Against that backdrop, I am reminded of a question I have been asked a lot lately in the run-up to the holiday: Should Juneteenth become a national holiday, as our elected officials just decided it should? I believe the answer is yes — but there remains a caveat, and another question. When Juneteenth becomes a national holiday, will it still remain Black? Can it be both serious and playful, and recognize, as the poet Toi Derricotte reminds us, that “joy is an act of resistance”? Can we cook and laugh while we remember, remaining rooted in tradition while telling the full story of America and Black life in it?

I believe in an America that can do all of those things. When we know and accept the unvarnished truth — in all of its complexity, conflict and context — it can change how we view things, including ourselves. The National Museum of African American History and Culture, an institution I have the privilege of leading, is proof of that. In chronicling the American story through the lens of African Americans across the centuries, the museum has drawn large crowds of all races. We at the museum are keenly aware that history should not just be a record of what happened. It should also be a record of how we remember what happened — and how too often memory and testimony have been elided in favor of fear and fantasy.

Perhaps the commemorations from Tulsa to Texas should remind us of the threats that shadowed Emancipation long after slavery was legally over. And that we need more than just one day to call our attention to freedoms delayed and denied. Maybe what we need is an Emancipation season? Or, I can almost hear my late father say, just plain old full-throated freedom would be nice. Certainly it would be tremendous to collectively celebrate not just the nation’s freedom from foreign rule, as we do on Independence Day, but also our release from the tyranny of slavery.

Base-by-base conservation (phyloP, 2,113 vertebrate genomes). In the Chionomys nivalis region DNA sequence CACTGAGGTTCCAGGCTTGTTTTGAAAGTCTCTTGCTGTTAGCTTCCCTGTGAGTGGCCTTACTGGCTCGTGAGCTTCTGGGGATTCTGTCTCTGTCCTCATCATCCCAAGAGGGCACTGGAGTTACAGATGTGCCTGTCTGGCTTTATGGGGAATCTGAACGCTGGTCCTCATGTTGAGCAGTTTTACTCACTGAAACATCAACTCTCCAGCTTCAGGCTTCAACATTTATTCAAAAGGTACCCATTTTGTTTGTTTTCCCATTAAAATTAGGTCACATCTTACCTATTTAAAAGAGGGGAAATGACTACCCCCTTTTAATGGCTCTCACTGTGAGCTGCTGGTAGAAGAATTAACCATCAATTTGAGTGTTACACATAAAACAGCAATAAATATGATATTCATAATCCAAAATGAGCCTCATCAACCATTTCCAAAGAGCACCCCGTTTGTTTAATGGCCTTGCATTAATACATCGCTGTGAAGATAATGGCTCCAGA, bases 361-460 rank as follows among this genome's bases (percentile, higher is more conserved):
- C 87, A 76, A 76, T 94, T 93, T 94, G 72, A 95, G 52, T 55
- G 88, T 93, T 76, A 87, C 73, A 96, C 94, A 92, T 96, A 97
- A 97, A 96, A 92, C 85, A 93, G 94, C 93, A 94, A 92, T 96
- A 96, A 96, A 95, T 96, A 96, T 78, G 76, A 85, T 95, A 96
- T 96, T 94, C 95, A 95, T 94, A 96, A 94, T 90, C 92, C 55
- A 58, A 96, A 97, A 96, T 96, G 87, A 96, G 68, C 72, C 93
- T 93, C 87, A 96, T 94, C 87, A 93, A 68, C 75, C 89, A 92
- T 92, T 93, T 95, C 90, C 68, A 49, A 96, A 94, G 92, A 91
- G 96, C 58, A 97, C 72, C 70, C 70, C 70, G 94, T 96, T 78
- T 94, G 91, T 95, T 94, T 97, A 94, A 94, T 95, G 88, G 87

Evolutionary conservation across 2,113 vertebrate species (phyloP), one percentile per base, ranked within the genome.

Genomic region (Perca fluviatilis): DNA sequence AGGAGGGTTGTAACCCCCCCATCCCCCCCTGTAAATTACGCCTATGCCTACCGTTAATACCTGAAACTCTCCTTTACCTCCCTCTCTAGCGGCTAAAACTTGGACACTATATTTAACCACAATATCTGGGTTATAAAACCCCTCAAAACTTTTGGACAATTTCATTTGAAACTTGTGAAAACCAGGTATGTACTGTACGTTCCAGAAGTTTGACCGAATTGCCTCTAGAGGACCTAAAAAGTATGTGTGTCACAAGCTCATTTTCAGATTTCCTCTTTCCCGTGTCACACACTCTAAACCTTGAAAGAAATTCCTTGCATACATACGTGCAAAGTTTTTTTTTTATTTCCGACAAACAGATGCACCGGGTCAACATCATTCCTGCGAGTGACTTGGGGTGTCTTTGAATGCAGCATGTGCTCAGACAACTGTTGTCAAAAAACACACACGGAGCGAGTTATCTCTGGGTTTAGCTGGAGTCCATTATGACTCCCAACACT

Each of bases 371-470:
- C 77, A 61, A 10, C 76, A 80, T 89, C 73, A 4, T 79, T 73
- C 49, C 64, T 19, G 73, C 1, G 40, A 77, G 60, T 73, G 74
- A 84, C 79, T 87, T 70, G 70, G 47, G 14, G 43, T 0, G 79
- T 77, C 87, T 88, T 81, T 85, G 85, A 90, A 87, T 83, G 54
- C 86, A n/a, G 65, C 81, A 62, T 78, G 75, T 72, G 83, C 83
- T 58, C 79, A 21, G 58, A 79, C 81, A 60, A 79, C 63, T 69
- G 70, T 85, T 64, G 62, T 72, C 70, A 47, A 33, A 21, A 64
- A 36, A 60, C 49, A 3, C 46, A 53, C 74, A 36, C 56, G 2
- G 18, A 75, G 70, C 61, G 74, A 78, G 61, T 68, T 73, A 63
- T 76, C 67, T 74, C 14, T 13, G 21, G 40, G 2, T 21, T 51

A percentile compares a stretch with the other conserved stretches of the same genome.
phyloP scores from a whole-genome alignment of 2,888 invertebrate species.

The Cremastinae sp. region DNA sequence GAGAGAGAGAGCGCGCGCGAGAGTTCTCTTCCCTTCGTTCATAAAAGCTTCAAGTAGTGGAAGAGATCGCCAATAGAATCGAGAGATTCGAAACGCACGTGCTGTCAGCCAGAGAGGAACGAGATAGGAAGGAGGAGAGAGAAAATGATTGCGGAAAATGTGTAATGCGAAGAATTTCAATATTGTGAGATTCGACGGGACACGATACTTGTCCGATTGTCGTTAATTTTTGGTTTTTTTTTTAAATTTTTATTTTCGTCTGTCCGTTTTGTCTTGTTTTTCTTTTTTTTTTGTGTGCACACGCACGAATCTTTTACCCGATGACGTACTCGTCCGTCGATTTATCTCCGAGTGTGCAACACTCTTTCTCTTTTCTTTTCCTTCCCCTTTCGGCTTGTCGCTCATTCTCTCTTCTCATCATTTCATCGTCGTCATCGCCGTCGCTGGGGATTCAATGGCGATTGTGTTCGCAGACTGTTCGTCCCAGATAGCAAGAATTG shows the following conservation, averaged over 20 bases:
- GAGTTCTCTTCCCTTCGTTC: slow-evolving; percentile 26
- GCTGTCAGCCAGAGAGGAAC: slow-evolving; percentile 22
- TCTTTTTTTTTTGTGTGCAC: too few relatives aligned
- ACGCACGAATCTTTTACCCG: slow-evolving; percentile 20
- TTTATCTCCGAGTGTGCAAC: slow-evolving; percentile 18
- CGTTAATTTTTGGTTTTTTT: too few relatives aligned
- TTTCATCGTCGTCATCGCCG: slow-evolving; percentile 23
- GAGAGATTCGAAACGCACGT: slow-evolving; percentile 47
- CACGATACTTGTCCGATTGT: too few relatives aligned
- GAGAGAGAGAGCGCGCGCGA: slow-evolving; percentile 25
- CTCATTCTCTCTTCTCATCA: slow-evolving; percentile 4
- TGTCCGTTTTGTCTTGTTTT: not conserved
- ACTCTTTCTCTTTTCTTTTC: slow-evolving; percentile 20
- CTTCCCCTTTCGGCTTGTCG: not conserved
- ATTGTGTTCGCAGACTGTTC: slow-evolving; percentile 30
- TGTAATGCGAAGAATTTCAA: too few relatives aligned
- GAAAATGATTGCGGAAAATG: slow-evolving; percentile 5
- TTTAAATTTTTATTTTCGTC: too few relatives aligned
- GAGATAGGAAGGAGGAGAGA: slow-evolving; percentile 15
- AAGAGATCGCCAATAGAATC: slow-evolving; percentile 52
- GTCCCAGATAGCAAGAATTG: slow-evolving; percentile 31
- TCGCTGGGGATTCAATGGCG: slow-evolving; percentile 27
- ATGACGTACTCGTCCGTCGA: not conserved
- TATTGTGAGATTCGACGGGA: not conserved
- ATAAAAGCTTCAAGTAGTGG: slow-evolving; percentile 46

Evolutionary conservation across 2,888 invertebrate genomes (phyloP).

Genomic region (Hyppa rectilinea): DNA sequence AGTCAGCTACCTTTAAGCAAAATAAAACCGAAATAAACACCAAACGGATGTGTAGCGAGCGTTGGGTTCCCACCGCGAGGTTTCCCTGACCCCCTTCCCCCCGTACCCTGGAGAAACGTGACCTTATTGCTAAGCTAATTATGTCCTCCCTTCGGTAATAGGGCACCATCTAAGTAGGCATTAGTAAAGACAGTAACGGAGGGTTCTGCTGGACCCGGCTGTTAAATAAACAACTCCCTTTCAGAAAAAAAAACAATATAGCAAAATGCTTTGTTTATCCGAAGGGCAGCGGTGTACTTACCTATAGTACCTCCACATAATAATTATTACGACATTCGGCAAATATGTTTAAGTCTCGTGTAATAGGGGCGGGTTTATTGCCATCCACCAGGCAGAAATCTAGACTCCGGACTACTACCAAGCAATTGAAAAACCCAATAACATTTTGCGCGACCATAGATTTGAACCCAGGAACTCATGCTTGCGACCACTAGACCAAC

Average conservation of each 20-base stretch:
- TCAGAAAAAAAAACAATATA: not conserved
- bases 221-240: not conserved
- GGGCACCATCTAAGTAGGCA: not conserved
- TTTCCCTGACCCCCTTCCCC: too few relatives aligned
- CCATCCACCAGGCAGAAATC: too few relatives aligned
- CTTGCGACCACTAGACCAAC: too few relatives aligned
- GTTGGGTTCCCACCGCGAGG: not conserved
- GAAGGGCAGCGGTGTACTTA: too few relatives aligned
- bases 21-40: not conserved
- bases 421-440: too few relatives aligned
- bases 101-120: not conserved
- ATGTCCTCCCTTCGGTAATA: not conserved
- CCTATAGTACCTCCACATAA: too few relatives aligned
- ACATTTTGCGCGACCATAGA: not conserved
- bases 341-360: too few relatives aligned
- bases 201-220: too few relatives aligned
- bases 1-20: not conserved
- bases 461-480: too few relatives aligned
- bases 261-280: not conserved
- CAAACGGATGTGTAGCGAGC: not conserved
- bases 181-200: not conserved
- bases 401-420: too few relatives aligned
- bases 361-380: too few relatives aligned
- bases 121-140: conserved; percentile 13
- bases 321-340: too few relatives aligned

African Americans should not have to bear the burden of this history alone. Nor should Black achievement be something that only African Americans celebrate. As James Baldwin well knew, our freedoms are interrelated — and otherwise imperiled. Walking my new town of Washington, D.C., I am struck by how such interconnectedness was expressed by giants like Franklin Delano Roosevelt and Martin Luther King Jr., whose monuments, etched with their eloquent words, express that principle often. “We are caught in an inescapable network of mutuality, tied in a single garment of destiny,” King said in Alabama in 1963. Has such an idea — that freedom isn’t just for oneself, but must be shared to be truly free — gone from American public life? I hope not. The National Museum of African American History and Culture is proof it isn’t.

Like Juneteenth, that soaring space on the National Mall — which took over a century after it was first proposed to build — reminds us that freedom is not free. More than that, as Toni Morrison put it, “the function of freedom is to free someone else.” Juneteenth tells us that a fuller future awaits, and the work of collective freedom is ongoing.

If you’re lucky, you’ll get to stay till the end of the cookout, which is not complete without Frankie Beverly and Maze. When Beverly or Beyoncé begins to sing “I want to make sure I’m right, before I let go,” you best dance, as soon enough, the party is over. Time to clean up.

Kevin Young is the Andrew W. Mellon director of the National Museum of African American History and Culture and the poetry editor of The New Yorker.